WILTON — Visualize the scene: One group of people engage their machinery and their tools, then tend to a task that takes them up to the boundary line of their domain. Once completed, they pack up their machinery and their tools and go home. At some later point, a second group of people engage their machinery and their tools, then tend to a task that takes them up to the boundary line of their domain. Once completed, they pack up their machinery and their tools and they go home.
The prospect of border municipalities engaging in the practice of Shared Services suggests there may be a better way.
“We’re working for our residents, working together, saving the taxpayers money and getting the job done,” says Mike Monroe, deputy highway superintendent for the town of Wilton, while involved in a street-paving collaboration with the town of Greenfield, resulting in both town Highway Departments working together.
The New York State Office of the State Comptroller published its 37-page guide, “Shared Services in Local Government,” shortly after the financial crisis of 2008.
Shared services help municipalities increase effectiveness and efficiency in their operation, reduce or avoid costs, and improve service delivery or help to maintain services, according to the report, which encourages “municipal corporations” and “districts” to cooperate with each other in carrying out their respective responsibilities.
How to get started? Local governments should perform a “needs assessment” to determine if an existing function can be provided more cost effectively or more efficiently through a cooperation agreement. The guiding principle is that each municipality should achieve some benefit through the cooperative agreement.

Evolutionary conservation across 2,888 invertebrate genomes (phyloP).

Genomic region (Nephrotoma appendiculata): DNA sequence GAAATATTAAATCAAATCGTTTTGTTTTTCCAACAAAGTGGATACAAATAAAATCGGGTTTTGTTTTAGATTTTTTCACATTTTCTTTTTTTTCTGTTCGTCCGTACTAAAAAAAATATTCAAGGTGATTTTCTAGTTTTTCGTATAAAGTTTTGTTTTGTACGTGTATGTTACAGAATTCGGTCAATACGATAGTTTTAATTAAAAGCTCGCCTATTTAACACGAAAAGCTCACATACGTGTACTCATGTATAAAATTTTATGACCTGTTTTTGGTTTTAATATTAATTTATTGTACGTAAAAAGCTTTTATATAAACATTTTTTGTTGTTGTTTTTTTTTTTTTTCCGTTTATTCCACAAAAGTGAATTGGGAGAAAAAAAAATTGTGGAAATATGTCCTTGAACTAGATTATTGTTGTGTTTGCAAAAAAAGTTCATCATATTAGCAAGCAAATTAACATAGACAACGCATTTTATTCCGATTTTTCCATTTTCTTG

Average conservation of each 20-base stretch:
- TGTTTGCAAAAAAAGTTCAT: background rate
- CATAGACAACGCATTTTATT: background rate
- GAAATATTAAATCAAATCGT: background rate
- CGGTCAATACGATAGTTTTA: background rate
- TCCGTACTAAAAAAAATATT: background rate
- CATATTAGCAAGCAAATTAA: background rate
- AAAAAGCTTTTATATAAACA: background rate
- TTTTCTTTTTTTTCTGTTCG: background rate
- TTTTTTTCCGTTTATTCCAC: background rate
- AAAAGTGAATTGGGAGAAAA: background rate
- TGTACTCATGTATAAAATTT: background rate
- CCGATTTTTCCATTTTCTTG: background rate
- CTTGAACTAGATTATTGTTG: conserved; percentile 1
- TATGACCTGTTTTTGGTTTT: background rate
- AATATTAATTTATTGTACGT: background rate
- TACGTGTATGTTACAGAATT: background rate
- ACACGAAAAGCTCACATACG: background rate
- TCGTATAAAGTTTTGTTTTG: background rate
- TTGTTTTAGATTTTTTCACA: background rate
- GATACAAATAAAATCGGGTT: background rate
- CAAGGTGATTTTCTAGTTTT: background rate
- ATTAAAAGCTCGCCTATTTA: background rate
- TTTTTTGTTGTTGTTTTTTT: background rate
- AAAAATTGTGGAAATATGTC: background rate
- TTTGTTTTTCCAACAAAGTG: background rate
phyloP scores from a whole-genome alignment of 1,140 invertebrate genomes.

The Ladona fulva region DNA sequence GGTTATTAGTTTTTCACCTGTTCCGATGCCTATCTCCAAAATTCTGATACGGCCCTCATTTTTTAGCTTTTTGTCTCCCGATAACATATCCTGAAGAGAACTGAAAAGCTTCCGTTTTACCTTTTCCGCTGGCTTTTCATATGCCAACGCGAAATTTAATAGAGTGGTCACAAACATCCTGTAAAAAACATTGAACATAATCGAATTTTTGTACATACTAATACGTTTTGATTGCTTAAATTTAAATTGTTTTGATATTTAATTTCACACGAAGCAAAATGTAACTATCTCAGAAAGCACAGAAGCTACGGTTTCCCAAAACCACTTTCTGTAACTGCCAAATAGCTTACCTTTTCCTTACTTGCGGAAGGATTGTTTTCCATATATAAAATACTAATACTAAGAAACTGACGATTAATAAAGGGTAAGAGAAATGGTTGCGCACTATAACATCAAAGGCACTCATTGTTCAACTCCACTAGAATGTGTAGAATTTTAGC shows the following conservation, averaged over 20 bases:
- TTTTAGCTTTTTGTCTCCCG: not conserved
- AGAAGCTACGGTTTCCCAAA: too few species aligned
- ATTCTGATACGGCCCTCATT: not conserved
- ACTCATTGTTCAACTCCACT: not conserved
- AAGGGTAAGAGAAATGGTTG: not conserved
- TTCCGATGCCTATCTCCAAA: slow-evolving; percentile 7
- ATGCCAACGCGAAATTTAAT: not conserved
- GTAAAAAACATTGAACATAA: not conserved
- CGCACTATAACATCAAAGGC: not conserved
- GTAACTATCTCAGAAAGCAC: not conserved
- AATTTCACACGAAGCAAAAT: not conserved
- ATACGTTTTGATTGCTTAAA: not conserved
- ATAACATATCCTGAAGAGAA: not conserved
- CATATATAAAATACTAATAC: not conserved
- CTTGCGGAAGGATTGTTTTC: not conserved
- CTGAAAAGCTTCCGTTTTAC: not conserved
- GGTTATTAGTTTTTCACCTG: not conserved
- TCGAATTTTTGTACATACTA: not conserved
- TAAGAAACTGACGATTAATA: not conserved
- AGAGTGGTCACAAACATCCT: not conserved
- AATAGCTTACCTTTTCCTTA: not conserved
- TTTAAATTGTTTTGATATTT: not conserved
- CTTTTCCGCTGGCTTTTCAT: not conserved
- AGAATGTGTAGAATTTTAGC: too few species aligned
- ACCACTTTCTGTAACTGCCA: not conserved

The towns of Wilton and Greenfield border one another and each borders the city of Saratoga Springs.
The town of Greenfield Highway Department, located in Porter Corners, provides residents with road repairs and improvements; winter snow and ice removal; and roadway safety features, drainage repairs and improvements, and bridge maintenance.
The town of Wilton Highway Department is responsible for maintaining approximately 100 center-line miles of town roads, from snow removal and ice control to paving and maintenance of roads, signage, roadway markings, drainage, tree and brush cutting. County roads are maintained by Saratoga County.
A street-paving job was scheduled to take place on Hillside avenue and on Hudson avenue. Both feed off State Route 9, near Loughberry Lake.
“Part is in the town of Greenfield, part is in the town of Wilton,” Monroe says. “We decided to get it all done in one shot.”
The town of Wilton used their new paver, the town of Greenfield helped with traffic control, conducted handwork and provided some trucks.
“The town of Greenfield called me and said they were going to overlay their part of the road in Greenfield and to see if we could do something on our end. I talked to our board and got the funds and decided we were going to do our half too,” says Monroe, a Wilton native who has been with the town highway department for the past 20 years.
Kirkland Woodcock, who celebrated his 80th birthday in March, announced his retirement this year after serving as Wilton’s Highway Superintendent since the 1980s. The position is an elected one and Monroe hopes to take on that role. He will be running for election to the two-year term in November.
“This is the first time we paved with another town. Usually, a town will pave a road up to where their town line is and then it’s up to the next town to get the job finished -but on this project we worked together to get it done,” Monroe says.
“It’s beneficial for the taxpayers because we’re working together. Instead of me having my whole crew here, I can have some guys out mowing guardrails and doing cemetery work, because working with another town I don’t have to have all my guys here,” he says. “I think we would do it again if it makes sense, and in certain cases it does make sense to work together with another town to get a project done.”